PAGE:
Where’s the Money for Energy Startups?
Early-stage energy companies that want to manufacture hardware or produce fuel are still facing a so-called valley of death that few have figured out how to cross.
For energy technology startups in the United States, a lot has changed in five years. Between 2008 and 2011, venture capitalists were making record investments in companies building new technologies, and the government was enthusiastically doling out loans to help them commercialize products. Today, several high-profile company failures later, that support has largely evaporated. In 2014, VC investment in clean-energy companies was less than half 2011 levels. The hunt for funding is especially bleak for startups looking to produce solar cells, batteries, or biofuel, the very types of technologies probably needed to transform the world’s fossil-fuel-based energy systems.
It’s possible the enthusiasm for energy of the late 2000s was simply a Silicon Valley bubble, says David Berry, a general partner at Flagship Ventures, a firm based in Cambridge, Massachusetts, who led investments in LS9 (a biofuels company acquired last year by Renewable Energy Group) and Joule Unlimited, which is working to commercialize a process for turning carbon dioxide into fuels. As in other investing bubbles, Berry says, “you had people who got into an industry they didn’t know anything about.” At the time, the price of oil was high, the government was keen to stimulate the development of low-carbon technologies, and there was growing public concern about the climate consequences of using fossil fuels. When conventional energy prices dropped and that momentum dissipated, many companies that had been riding the wave were left stranded.
Many of these startups had no way to raise the funds necessary for commercial-scale production projects far too expensive for most venture capitalists. In VC jargon, the companies faced the very predictable valley of death—the difficult transition from promising advance to mass-produced commercial product. Indeed, though Berry cites Joule as a success story, his other energy company, LS9, struggled to find the money it needed to reach commercial scale and was acquired by a larger public company for less than what it had raised from investors. Building even small pilot plants requires spending lots of capital well before it can be known whether the product is viable. Early technology development, and construction of commercial-scale demonstration plants, can take many years and hundreds of millions of dollars.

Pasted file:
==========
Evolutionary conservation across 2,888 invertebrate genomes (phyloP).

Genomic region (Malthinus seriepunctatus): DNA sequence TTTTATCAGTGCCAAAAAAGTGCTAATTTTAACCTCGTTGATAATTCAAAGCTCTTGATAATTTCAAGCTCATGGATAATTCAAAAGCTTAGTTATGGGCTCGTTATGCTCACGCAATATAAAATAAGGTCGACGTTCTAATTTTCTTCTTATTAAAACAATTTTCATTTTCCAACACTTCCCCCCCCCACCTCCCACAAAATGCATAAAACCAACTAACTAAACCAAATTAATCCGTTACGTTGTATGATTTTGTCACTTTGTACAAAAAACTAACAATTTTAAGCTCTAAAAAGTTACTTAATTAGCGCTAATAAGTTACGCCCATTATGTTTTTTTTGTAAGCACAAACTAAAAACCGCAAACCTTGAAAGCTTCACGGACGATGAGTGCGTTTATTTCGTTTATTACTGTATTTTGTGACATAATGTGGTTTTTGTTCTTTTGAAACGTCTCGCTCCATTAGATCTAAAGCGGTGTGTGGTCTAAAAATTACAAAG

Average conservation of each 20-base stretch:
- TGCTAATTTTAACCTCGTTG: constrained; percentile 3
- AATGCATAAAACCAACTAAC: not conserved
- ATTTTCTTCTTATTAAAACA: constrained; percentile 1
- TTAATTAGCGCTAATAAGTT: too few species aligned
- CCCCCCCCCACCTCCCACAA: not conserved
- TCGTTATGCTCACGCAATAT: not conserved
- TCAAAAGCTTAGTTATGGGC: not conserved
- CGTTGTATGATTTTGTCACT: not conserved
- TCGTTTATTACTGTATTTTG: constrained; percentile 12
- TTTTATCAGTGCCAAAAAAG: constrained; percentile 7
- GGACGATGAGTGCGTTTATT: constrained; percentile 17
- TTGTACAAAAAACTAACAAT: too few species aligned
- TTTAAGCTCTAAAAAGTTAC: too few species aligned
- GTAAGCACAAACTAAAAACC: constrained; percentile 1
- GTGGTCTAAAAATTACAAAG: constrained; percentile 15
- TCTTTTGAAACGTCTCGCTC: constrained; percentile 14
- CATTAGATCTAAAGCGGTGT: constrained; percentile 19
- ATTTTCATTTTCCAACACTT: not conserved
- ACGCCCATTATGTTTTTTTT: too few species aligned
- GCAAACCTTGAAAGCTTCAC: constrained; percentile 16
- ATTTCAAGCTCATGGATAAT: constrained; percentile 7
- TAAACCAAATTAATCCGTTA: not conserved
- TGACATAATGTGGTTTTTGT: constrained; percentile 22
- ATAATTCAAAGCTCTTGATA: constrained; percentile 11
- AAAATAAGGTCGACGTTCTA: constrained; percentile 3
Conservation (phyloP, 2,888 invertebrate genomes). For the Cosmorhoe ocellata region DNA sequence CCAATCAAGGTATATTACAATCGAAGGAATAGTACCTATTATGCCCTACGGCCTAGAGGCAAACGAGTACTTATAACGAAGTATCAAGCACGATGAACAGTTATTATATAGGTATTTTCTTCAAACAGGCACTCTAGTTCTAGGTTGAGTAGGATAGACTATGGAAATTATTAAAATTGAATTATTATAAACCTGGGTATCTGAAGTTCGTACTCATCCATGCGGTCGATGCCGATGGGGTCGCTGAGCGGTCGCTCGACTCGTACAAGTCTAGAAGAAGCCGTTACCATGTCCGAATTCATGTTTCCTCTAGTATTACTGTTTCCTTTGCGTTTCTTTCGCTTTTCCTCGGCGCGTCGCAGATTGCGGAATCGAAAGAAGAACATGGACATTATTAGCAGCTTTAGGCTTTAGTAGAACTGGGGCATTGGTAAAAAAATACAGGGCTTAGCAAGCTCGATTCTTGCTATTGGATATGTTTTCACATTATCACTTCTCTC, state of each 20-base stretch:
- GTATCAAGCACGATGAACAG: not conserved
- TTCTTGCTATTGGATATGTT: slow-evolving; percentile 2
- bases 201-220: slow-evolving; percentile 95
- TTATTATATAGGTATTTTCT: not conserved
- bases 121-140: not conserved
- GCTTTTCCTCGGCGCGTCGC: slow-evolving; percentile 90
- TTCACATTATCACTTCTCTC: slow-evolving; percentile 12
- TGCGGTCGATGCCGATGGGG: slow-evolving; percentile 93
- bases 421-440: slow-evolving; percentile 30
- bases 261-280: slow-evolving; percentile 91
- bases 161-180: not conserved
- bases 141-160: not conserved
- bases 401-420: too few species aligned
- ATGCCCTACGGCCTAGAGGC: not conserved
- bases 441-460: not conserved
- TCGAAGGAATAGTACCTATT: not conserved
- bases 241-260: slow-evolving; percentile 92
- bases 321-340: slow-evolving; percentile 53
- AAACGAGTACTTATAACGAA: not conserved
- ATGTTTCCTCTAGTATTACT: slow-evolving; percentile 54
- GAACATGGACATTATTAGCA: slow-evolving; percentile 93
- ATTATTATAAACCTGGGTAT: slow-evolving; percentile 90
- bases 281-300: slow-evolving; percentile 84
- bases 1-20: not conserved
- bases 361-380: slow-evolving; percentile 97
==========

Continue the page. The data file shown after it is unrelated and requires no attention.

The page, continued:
Companies that need to develop new hardware or a new kind of fuel often can’t progress to the point where they are generating revenue soon enough to satisfy conventional venture capital funds, which are typically expected to yield returns within seven or eight years. Even if they succeed in scaling up, they’re competing in industries with extremely low margins, further discouraging venture investors.
So who supplies the capital needed to build risky large-scale production or manufacturing facilities? Other types of investors can be more flexible, such as foundations and wealthy families interested in clean energy. One example of a company that has secured a significant investment from a family-backed investment group is Ambri, which is developing a novel liquid-metal battery for grid-scale energy storage.
Corporate venture funds with a specialty in energy can offer a helpful connection when a startup gets to the point of scaling up its manufacturing. Companies like GE, which is now invested in more than 30 energy startups, understand that competing in energy markets requires manufacturing products at large scale.
Industrial partners have provided crucial funding for the solar startup 1366 Technologies and serve as a valuable “reality check,” says founder and CEO Frank van Mierlo. The company, which is developing a cheaper way to make silicon wafers for solar cells, was founded during the exuberance of the late 2000s. It has survived thanks in part to backing by GE Ventures, and recently signed a strategic long-term partnership with South Korea’s Hanwha Q-Cells, a major solar-panel maker. The company has also raised funds outside the U.S.; an April funding round was led by a Chinese VC firm.
Throop Wilder, CEO of the early-stage lithium-ion battery startup 24M, says he and his colleagues have understood from the start that they “cannot build huge plants.” Instead, 24M, which says it can significantly cut the cost of manufacturing batteries, is pursuing a modular approach that will allow the company to build small factories for tens of millions instead of hundreds of millions.